Posts

The further development of token security, what’s next?

Recently, the payments industry received news that Visa and Mastercard are teaming up to share tokenised credentials across their digital wallets (Masterpass and Visa Checkout). With the objective of making their wallets thrive, both schemes have committed to making them open and interoperable and to support multiple modes of use for consumers, e.g. in-app, online and in-store.

The move into a more collaborative and integrated payments industry is no doubt a good example for others members of the ecosystem. Championing new ideas and best practice to help mobile commerce grow, develop and become more secure in the industry should be celebrated.

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Fight false declines and beat Black Friday blues

Black Friday is one of the biggest shopping events in the calendar but recent research suggests false declines could be harming merchant profits, especially at such sales boom times[1].

A false decline is when a merchant or issuer security systems flags a non-fraudulent transaction as fraudulent and, thus, refuses it.

The value of false declines per year now stands at $118bn and this is more than 13 times the $9bn lost annually to card fraud[2]. It has been estimated that one in six cardholders experienced a false decline because of (incorrectly) suspected fraud[3].

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Getting automated payments under control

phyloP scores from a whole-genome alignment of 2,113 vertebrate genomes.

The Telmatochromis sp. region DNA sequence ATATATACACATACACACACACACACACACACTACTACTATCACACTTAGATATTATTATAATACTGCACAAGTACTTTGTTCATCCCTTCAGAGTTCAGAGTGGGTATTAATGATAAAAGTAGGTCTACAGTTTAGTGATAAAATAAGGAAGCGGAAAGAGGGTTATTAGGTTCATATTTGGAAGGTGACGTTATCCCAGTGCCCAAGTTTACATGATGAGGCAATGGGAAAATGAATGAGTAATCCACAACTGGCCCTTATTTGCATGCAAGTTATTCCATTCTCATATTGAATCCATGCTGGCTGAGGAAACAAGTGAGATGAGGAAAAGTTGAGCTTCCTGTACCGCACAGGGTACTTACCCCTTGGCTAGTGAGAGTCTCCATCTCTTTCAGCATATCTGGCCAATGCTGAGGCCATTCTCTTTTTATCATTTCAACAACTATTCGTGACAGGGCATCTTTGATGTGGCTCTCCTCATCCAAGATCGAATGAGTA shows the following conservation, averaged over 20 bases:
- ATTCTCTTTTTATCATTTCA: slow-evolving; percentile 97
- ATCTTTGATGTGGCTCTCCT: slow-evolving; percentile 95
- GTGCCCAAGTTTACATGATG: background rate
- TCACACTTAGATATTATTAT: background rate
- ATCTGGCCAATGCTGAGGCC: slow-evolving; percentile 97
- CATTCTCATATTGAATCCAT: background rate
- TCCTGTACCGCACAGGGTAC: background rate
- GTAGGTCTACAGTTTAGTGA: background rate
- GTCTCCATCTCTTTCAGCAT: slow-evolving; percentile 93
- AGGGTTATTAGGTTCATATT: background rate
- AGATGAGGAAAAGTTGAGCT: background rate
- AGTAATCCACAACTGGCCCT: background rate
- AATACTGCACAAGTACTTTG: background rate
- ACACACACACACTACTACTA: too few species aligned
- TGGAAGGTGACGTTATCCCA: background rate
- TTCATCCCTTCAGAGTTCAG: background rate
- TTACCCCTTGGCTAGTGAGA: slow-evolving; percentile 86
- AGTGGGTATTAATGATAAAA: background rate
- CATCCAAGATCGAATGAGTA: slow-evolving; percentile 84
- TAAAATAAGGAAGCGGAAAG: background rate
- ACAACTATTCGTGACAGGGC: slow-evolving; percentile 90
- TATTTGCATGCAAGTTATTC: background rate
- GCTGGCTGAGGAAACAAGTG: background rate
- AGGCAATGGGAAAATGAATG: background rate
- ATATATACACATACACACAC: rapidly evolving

The digitisation of our commercial lives has brought us new levels of convenience. Banking can be done on a phone app with no need to queue in-store, credit card bills can be paid online, train tickets bought on a phone and much, much more. Yet, this convenience can also come with ongoing obligations.

Recurring payments, for example, are a source of regular frustration for many consumers. Known, technically as Continuous Payment Authorities (CPAs) these agreements allow companies to take money from you in exchange for providing a service, such as subscription to an online service.

They appear to be just like Direct Debits but while Direct Debits take money from your bank account, CPAs take money from a payment card. While they are still subject to oversight by the FCA, they do not have the same set of rigorous consumer protection guarantees that Direct Debits do, such as ease of cancellation, compensation and refund, in the case of error.

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